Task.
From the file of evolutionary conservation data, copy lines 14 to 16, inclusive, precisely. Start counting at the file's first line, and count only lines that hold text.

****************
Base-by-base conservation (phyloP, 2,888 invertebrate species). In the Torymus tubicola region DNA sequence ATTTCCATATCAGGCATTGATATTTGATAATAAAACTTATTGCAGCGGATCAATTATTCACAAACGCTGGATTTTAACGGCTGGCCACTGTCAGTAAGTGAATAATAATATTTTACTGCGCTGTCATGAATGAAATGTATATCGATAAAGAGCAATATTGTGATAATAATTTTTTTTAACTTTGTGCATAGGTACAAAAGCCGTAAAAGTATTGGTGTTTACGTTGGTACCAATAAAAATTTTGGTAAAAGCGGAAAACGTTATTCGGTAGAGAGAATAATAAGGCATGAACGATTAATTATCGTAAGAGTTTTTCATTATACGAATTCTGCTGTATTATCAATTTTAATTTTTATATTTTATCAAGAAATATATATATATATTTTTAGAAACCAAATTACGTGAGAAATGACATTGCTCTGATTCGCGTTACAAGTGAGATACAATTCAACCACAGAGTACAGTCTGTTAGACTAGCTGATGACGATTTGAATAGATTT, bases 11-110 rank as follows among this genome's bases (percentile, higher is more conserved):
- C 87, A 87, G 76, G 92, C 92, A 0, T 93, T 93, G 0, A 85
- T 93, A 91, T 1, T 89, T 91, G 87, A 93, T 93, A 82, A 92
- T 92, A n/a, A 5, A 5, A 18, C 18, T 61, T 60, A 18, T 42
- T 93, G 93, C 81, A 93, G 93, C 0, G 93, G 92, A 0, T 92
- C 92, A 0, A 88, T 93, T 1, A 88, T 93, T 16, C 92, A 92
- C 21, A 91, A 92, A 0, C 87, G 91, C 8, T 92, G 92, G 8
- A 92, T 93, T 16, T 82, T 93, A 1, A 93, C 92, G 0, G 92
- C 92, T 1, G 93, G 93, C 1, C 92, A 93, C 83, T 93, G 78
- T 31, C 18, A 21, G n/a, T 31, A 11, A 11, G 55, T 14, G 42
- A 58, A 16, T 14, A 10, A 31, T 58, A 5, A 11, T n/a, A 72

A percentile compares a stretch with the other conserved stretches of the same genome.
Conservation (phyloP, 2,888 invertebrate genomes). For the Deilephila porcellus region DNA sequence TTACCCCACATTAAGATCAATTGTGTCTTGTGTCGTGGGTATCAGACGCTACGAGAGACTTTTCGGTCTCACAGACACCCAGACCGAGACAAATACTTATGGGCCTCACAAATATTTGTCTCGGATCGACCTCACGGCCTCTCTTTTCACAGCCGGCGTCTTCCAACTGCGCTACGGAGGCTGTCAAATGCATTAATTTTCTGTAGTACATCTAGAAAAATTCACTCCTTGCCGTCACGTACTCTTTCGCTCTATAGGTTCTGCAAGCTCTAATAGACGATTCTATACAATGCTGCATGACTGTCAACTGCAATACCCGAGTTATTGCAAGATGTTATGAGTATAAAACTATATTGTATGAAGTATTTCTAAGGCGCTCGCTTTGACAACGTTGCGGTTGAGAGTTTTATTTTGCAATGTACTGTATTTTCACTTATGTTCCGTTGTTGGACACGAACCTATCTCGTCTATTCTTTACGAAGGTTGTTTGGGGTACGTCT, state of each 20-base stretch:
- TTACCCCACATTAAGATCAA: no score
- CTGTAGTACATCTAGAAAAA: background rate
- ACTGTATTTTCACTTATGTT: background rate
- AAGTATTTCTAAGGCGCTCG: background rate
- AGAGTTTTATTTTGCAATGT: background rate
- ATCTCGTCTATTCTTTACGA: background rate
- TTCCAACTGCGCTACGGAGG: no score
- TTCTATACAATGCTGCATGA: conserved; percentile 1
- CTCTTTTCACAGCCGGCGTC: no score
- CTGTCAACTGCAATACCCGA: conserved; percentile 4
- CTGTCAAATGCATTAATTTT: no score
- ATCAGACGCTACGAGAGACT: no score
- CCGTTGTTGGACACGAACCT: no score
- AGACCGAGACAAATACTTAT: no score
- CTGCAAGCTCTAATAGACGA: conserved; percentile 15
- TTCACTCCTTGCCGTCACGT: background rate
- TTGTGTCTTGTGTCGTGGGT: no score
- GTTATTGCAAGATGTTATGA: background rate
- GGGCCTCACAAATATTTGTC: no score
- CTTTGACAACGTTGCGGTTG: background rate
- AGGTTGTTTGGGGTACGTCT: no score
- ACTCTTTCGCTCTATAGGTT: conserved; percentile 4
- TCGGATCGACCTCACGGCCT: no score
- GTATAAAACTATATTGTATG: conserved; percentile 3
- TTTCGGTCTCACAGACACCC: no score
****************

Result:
- TTACCCCACATTAAGATCAA: no score
- CTGTAGTACATCTAGAAAAA: background rate
- ACTGTATTTTCACTTATGTT: background rate